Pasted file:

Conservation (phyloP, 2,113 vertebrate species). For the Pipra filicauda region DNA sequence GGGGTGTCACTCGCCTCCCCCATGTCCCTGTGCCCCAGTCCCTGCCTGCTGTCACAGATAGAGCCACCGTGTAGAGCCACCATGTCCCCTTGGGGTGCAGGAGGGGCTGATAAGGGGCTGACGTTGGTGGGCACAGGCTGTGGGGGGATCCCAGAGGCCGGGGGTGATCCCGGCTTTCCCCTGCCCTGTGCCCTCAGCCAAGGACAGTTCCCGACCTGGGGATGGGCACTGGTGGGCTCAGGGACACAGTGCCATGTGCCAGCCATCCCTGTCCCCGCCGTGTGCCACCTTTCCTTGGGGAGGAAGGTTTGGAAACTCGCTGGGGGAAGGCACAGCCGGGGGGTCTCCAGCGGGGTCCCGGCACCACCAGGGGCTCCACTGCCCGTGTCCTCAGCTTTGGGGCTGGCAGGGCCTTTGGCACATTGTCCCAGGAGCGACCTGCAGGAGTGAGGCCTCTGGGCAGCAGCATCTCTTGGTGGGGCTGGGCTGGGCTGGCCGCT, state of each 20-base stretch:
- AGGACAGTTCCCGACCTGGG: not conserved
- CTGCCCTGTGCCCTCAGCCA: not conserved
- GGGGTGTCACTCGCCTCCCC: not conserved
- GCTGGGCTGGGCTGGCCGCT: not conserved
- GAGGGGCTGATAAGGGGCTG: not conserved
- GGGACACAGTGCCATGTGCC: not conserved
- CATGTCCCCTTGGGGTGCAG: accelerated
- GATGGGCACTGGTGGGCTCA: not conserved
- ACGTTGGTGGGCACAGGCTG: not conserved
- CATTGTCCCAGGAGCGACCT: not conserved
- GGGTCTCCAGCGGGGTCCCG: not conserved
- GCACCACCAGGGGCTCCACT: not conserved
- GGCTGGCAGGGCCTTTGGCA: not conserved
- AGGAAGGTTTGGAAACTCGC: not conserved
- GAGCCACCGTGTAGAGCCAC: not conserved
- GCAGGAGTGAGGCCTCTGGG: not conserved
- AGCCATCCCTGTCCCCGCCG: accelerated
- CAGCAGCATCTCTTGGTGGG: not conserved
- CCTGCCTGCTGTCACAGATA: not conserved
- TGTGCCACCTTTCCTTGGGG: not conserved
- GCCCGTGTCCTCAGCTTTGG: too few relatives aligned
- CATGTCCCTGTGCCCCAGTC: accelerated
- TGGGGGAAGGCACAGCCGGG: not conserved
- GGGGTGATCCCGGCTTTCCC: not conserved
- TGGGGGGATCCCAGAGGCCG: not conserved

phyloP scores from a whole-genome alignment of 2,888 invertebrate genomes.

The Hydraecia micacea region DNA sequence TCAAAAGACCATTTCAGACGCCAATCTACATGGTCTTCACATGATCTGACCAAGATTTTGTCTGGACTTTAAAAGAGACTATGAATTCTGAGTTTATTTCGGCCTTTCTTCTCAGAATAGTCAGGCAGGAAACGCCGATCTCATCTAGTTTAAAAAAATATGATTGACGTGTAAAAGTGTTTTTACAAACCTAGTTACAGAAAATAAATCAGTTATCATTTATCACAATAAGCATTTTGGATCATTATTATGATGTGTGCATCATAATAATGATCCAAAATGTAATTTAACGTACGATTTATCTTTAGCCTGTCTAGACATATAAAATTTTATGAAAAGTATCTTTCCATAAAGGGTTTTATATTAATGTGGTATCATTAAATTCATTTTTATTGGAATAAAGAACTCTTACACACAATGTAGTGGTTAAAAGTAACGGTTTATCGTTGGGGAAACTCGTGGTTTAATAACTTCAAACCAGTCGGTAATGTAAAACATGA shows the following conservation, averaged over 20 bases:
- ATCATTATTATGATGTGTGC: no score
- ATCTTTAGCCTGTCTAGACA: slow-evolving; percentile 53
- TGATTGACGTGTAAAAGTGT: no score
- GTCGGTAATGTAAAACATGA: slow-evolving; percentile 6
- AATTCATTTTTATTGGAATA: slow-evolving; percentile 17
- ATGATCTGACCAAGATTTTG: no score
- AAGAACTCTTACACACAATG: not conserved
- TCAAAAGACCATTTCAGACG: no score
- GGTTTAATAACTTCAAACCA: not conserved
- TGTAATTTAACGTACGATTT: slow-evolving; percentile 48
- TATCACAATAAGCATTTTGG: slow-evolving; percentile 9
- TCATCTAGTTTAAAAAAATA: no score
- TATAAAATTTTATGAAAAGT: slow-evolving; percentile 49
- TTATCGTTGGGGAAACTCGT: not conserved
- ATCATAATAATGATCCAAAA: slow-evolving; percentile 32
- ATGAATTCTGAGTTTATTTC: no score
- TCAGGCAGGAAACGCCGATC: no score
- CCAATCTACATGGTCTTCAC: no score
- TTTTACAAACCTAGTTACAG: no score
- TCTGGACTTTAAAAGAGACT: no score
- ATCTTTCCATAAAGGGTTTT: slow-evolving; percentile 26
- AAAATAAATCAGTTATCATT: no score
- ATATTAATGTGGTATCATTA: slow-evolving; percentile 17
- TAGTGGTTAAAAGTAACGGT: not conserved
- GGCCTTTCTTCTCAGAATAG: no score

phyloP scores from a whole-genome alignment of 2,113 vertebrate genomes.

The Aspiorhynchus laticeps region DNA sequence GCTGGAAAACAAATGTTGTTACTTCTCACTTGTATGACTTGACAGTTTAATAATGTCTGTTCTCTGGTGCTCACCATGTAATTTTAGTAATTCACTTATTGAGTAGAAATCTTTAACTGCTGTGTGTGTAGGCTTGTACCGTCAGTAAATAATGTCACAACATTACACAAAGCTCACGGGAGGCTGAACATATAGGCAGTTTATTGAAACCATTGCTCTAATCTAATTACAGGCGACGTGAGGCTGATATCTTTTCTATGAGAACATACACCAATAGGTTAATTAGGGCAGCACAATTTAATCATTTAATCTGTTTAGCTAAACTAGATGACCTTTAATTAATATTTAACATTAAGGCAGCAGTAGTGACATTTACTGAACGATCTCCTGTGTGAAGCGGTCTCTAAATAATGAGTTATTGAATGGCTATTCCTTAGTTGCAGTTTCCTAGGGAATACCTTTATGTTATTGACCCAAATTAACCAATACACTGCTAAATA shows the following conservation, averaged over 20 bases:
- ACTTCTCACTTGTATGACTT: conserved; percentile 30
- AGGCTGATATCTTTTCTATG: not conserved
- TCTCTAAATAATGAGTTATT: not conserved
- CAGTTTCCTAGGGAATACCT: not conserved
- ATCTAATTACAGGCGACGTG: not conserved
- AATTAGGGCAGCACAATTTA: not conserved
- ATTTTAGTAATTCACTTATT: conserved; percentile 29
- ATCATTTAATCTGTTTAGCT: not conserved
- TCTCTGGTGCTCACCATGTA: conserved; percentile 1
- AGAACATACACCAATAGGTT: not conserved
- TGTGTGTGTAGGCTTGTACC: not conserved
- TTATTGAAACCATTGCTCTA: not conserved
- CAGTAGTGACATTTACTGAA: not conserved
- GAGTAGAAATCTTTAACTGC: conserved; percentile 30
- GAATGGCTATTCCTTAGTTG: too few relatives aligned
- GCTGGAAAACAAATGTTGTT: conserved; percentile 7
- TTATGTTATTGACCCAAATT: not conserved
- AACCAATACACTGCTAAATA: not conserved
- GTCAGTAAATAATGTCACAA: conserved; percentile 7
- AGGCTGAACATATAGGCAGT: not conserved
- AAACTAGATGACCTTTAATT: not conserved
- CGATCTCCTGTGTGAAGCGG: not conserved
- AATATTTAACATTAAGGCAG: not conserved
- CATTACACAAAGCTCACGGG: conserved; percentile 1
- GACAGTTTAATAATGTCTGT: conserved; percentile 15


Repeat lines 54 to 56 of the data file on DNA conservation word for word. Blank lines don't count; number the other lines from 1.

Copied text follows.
phyloP scores from a whole-genome alignment of 2,113 vertebrate genomes.

The Aspiorhynchus laticeps region DNA sequence GCTGGAAAACAAATGTTGTTACTTCTCACTTGTATGACTTGACAGTTTAATAATGTCTGTTCTCTGGTGCTCACCATGTAATTTTAGTAATTCACTTATTGAGTAGAAATCTTTAACTGCTGTGTGTGTAGGCTTGTACCGTCAGTAAATAATGTCACAACATTACACAAAGCTCACGGGAGGCTGAACATATAGGCAGTTTATTGAAACCATTGCTCTAATCTAATTACAGGCGACGTGAGGCTGATATCTTTTCTATGAGAACATACACCAATAGGTTAATTAGGGCAGCACAATTTAATCATTTAATCTGTTTAGCTAAACTAGATGACCTTTAATTAATATTTAACATTAAGGCAGCAGTAGTGACATTTACTGAACGATCTCCTGTGTGAAGCGGTCTCTAAATAATGAGTTATTGAATGGCTATTCCTTAGTTGCAGTTTCCTAGGGAATACCTTTATGTTATTGACCCAAATTAACCAATACACTGCTAAATA shows the following conservation, averaged over 20 bases:
- ACTTCTCACTTGTATGACTT: conserved; percentile 30